Overheard at the Governors Ball
“We all have our demons. We all have our shadows. And we dance between both of them.”
-- Jeremy Piven, backstage after his victory
When the Emmys show runs over, the audience suffers and network execs grit their teeth, but it is the catering staff that has it the worst. At 8 p.m. Sunday, the Governors Ball floor was filled with what looked like a zombie army, several standing motionless by each table across the vast floor.
Thomas Haden Church appeared Emmy in hand. “Isn’t it 8:05 yet?” he asked. With his date he cooled his heels until the masses arrived. Alec Baldwin dashed by, stopping for a brief congrats, but it was an odd moment for Church, one of the trophy bearers: The night of destiny suddenly came to a standstill as he paced and met the blank gazes of the staff, waiting for the empty room to fill with celebrators.
Around 10 after 8, rapturous -- and exhausted -- applause poured through from the auditorium next door and thousands began to flood in. Seated at the front of the room, Robert Duvall was the first to his table and finished the opening course before half the guests were seated. Halfway across the room, Jerry Bruckheimer and his wife sat alone at one end of “The Amazing Race’s” table.
The man of the hour
You may talk about James Gandolfini, Kiefer Sutherland or Neil Patrick Harris, but on the floor of the Governors Ball one man walked like a titan above pygmies; his thinning hair pulled into a ponytail and trademark Durante schnoz stopped traffic before him. Porn star Ron Jeremy graced the academy with his presence, and all paid homage.
“I have a right to be here,” he explained. “The season of ‘The Surreal Life’ I was on with Tammy Faye was the highest-rated Sunday night show in the history of the WB. The movie I made, ‘Boondock Saints,’ is the all-time No. 1 straight-to-video rental in Blockbuster history.” And he is a bestselling author and has a copy of the New York Times bestseller list to prove it.
I asked how this event compares to a similar gala in the adult film world. “Well, the girls in porn also wear very expensive gowns,” he said. “But you’d see a lot more cleavage and a lot less underwear.”
As we talked, Tom Selleck spotted Jeremy and broke into a huge grin. “You are the greatest,” Selleck leaned in and told him. “You are too,” the porn maestro nobly answered. Jeremy was asked to pose for a photograph with another set of admirers, something that happened to him throughout the night.
He dropped by the “Heroes” table to visit Ali Larter, his costar from the film “National Lampoon’s Homo Erectus.” Larter gave him a warm hug but appeared nervous when she was introduced to me and noticed the pen and note pad in my hand. Nonetheless, she introduced Jeremy to others at the table, all of whom seemed thrilled to meet him, except Hayden Panettiere, 18, who didn’t seem to recognize him. Searching for two others he had worked with, Charlie Sheen and Gandolfini, Jeremy recited the list of legitimate film and TV projects he had worked on recently -- a prodigious list that any aspiring actor would kill for. Nonetheless, he told me, as another fan asked for a picture, he remains unrepresented by a major agency or management company. “I’ve taken meetings with them all, but in the end, I’m too controversial. I might offend someone,” he said with a sigh. “I mean, I’ve got movies, TV shows. I’m a bestselling author.”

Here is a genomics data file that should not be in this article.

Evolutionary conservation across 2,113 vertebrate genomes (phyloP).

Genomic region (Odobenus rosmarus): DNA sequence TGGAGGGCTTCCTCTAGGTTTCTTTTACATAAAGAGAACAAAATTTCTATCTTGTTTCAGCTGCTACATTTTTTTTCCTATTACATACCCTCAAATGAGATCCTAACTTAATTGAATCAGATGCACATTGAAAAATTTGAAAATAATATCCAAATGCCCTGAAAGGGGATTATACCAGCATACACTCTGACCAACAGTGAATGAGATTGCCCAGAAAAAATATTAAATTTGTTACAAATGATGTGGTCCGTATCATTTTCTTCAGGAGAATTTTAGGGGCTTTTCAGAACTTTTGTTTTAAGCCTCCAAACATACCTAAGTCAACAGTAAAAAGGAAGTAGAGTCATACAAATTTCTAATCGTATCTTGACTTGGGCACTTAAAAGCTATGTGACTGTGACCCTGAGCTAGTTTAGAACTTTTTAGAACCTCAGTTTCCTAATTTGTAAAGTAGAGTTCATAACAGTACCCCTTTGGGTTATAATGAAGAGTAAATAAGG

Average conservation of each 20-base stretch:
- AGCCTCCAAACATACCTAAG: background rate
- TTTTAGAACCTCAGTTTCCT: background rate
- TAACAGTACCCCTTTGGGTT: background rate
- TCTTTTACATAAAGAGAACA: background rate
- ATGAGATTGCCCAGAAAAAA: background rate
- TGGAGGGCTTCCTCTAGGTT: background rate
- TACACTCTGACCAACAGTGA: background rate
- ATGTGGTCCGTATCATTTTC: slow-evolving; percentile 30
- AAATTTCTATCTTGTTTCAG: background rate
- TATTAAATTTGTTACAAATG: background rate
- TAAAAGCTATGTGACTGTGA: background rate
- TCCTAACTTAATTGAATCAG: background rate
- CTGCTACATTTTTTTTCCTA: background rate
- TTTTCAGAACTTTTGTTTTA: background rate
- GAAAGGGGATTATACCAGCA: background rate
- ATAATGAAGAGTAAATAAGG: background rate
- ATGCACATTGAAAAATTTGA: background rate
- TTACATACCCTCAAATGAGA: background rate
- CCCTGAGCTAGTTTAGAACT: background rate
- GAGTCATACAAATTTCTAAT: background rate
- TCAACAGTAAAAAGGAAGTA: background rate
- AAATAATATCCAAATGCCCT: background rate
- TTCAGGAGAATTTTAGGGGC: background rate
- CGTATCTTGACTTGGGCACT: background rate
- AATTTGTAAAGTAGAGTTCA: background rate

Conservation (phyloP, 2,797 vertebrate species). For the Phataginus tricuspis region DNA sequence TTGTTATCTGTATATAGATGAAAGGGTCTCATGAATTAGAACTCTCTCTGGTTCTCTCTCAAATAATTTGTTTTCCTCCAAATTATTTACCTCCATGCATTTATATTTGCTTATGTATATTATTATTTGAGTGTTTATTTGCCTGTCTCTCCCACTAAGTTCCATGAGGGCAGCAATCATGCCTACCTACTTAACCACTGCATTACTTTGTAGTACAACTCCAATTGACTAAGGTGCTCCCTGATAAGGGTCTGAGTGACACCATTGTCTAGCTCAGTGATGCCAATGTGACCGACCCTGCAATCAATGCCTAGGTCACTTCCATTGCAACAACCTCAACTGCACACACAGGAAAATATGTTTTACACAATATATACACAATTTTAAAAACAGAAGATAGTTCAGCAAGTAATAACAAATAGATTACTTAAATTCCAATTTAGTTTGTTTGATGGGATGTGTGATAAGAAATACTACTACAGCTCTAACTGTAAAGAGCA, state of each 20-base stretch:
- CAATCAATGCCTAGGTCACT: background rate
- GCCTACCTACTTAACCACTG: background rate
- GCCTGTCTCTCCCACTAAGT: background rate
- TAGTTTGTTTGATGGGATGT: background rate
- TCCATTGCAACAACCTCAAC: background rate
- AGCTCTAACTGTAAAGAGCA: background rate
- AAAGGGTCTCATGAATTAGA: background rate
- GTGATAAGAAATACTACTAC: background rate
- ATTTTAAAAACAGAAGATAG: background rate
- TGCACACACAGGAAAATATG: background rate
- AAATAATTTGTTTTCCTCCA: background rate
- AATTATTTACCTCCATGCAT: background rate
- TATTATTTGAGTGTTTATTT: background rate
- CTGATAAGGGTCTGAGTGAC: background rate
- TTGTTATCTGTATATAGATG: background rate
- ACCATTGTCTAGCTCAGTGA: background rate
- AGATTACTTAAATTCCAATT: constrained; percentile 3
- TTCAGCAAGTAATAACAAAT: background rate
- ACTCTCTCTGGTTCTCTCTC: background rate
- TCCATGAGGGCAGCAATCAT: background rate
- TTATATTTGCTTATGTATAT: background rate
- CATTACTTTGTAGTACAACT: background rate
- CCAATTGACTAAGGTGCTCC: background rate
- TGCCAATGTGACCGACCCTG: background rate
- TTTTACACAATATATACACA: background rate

As Tony Bennett began to sing in the center of the room, Jeremy headed to greet friend Conan O’Brien, but more fans stopped him en route.
We are what they feed us
Despite stabs at daring, Hollywood award banquet food does not veer far from the award banquet food at any Rotary Club reception in Lincoln, Neb. Dazzling though the flashbulbs on the red carpet may be, when one sits down at the Golden Globes or Screen Actors Guild awards, one expects roast chicken and grilled vegetables. The Emmys, however, knocked tradition asunder like an old plaything. The food by Joachim Splichal and Patina Catering looked downright futuristic against the backdrop of tuxes. The menu included a first-course tower of mango and Dungeness crab with avocado, tomato, lotus root and a ginger soy reduction. The entree was filet mignon and braised short ribs but served with two clumps of mashed food that proved to be potatoes fondant and marrow flan.
When informed that he had just finished a marrow flan, “30 Rock” star Tracy Morgan did a pitch-perfect spit take and shouted, “Bone marrow! Someone should’ve warned us that we were eating bones!”
Asked how he enjoyed the rest of the meal, Morgan said, “It’s not a dirty frank on the streets of Brooklyn, but I’ll eat it.”
Elsewhere, consulting producer Peter Blake, whose show “House” was passed over in the drama category, said mournfully, “The marrow flan was perfectly paired with the bitter taste of defeat already in my mouth.”
The ‘in’ crowd
The hottest and happiest table in the house seemed to be the “30 Rock” table, where many seemed dazed from their surprise win for outstanding comedy. Writer Daisy Gardner, taking home her first Emmy, said, “I got so excited I dropped a drink in my crotch and now I have to skip the rest of the parties.”
As the ball began to wane, the “30 Rock” table was one of the last still going strong. Series costar Judah Friedlander, however, put the victory in perspective. “I’m still waiting to meet [host Ryan] Seacrest,” he said. “Is he ever going to come say hi?”